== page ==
As a kid, there were plenty of things that I swore — SWORE! — that I wouldn’t do when I became an adult. Unfortunately, I’ve forgotten what all of them were, so I’m probably doing them all the time. Oh, yeah, I remember now; I swore I’d never exclaim to my young nieces and nephews how BIG they’ve gotten! I was a pretty literal kid, I guess, and the exclamation that I was much bigger seemed excruciatingly obvious and tautological to me. “Yes, auntie, it has been a year since you’ve seen me, OBVIOUSLY I’m bigger. Sheesh!”
Well, too bad, young me, I’m gonna be an unrepentant cheek-pincher. I shall make the obvious, dorky observations, embarassing my young relations, and they will seethe. And then, someday, they will make those very same observations. It’s all part of the Great Wheel of Embarassment.
More insidious is the urge I’ve been feeling to bother expectant mothers. I used to be scared of babies. For one thing, how do you hold them? They’re wriggly! What if you drop them? What if they explode, or pee, or something? Of course, that all changed with daddy-hood; now, I view babies as a kind of highly entertaining bean bag, usually with good smells and laughing (usually.) If it’s your baby, you know what to do when the baby starts crying. If it’s not, you can jolly well just hand it right back again. So that’s good.
So I’m not scared of babies any more, but I also have stopped viewing expecant moms as an atomic unit and started seeing them as a molecular collection of units. When Kate was pregnant, I pretty much just saw her as Kate, but with a new, pregnant shape. But still all Kate. Seeing Lydia born changed all that: “holy cow, there’s ANOTHER PERSON in there!” So now when I see a hugely pregnant woman in the train station, it’s a lot easier to realize that there’s a little upside-down, curled-up person hanging out on the station platform, too.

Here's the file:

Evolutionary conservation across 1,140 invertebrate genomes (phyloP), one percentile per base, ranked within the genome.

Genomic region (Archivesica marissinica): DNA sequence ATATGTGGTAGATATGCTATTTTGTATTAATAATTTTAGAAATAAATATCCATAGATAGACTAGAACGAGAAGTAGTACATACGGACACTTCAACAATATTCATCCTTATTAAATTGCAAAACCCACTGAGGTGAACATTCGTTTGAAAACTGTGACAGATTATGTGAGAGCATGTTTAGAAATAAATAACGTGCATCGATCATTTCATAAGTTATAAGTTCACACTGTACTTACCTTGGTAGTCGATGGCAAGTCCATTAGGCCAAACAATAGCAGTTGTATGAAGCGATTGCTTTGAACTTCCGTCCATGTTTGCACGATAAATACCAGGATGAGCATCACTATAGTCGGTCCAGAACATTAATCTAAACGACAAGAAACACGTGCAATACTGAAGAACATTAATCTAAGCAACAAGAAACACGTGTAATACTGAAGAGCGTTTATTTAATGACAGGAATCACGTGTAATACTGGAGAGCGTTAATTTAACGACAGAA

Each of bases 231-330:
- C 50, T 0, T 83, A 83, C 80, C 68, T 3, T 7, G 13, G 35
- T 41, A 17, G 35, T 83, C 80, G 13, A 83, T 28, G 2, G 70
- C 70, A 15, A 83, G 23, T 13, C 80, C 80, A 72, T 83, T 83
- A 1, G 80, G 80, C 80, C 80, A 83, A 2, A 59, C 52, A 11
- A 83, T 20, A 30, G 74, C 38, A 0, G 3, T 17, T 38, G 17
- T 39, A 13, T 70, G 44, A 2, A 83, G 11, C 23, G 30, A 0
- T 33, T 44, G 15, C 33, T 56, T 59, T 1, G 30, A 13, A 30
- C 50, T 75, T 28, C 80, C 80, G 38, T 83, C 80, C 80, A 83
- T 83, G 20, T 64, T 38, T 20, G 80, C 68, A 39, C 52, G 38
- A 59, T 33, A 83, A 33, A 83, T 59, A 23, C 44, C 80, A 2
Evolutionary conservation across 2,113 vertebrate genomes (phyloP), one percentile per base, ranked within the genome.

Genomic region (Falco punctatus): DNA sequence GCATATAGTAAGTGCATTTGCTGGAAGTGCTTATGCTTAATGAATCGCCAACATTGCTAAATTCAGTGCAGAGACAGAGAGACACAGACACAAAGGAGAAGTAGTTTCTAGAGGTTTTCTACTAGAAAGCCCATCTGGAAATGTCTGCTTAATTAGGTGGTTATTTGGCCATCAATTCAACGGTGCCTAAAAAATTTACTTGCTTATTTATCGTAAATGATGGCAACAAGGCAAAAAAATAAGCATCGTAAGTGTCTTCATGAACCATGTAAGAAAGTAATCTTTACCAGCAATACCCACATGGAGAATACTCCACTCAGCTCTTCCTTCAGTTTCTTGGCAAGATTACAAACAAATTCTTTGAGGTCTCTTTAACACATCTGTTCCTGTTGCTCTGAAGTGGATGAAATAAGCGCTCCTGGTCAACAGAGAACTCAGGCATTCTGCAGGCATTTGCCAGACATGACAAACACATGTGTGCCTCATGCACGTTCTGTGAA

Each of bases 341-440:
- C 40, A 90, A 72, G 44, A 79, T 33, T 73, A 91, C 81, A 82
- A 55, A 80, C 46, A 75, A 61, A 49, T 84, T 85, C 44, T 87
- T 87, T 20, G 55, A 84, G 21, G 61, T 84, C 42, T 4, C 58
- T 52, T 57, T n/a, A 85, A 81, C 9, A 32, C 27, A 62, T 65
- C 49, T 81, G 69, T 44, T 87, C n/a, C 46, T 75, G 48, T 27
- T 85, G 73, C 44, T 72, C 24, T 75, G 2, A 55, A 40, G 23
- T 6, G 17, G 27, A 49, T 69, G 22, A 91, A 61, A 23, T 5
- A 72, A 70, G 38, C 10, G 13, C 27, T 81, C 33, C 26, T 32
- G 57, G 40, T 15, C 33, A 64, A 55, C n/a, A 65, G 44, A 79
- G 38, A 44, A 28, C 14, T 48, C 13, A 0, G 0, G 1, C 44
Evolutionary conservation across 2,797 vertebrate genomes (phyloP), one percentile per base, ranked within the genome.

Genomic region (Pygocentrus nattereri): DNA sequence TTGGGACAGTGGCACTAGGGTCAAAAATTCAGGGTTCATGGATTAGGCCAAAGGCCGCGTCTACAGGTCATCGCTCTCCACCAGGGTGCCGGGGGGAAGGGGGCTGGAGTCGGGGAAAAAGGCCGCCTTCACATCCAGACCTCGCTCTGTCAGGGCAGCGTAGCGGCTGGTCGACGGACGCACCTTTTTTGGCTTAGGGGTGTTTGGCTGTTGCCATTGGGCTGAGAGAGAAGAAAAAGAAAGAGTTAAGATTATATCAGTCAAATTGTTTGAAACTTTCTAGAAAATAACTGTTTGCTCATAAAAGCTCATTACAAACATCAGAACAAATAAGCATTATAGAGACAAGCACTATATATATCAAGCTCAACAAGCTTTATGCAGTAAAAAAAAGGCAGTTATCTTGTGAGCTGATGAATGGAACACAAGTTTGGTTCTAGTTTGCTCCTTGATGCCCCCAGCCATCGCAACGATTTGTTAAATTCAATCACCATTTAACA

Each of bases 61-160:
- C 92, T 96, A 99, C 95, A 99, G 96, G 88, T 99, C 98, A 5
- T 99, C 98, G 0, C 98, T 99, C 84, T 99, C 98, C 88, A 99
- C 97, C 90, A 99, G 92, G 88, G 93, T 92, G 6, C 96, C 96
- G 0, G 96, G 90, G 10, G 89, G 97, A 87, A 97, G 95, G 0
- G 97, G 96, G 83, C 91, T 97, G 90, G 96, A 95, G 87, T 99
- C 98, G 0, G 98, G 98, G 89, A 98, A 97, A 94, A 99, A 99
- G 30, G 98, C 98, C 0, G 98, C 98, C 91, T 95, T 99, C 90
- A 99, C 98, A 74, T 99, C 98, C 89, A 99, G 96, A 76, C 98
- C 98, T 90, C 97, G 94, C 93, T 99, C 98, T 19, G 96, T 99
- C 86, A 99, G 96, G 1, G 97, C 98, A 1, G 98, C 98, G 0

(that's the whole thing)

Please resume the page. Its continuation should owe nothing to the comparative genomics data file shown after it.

Which, coupled with my newfound strongly baby-positive attitude, is giving me the urge to say “hi!” to the mom, and then plant both hands on her belly, lean in, and exclaim “hi there!” to her baby. I’m not saying I’d ever do it in a million years, but…
…well, actually, I guess I am saying that I’d do it in a million years. In fact, it’s pretty hard to resist not doing it, since babies are such a happy little bridge across social boundaries. Hey, babies are pretty much overjoyed to see any smiling face, right? How’s about I just go ahead and say “hi?” “Hi, baby! HELLO IN THERE!”
What the hell is wrong with me? Maybe nothing, since that seems to be a common horrifying behavior, the complete-stranger-handplant-and-shout. Dear God, I hope I can exercise some restraint in this regard. I’ll go pinch some cousin’s cheeks instead.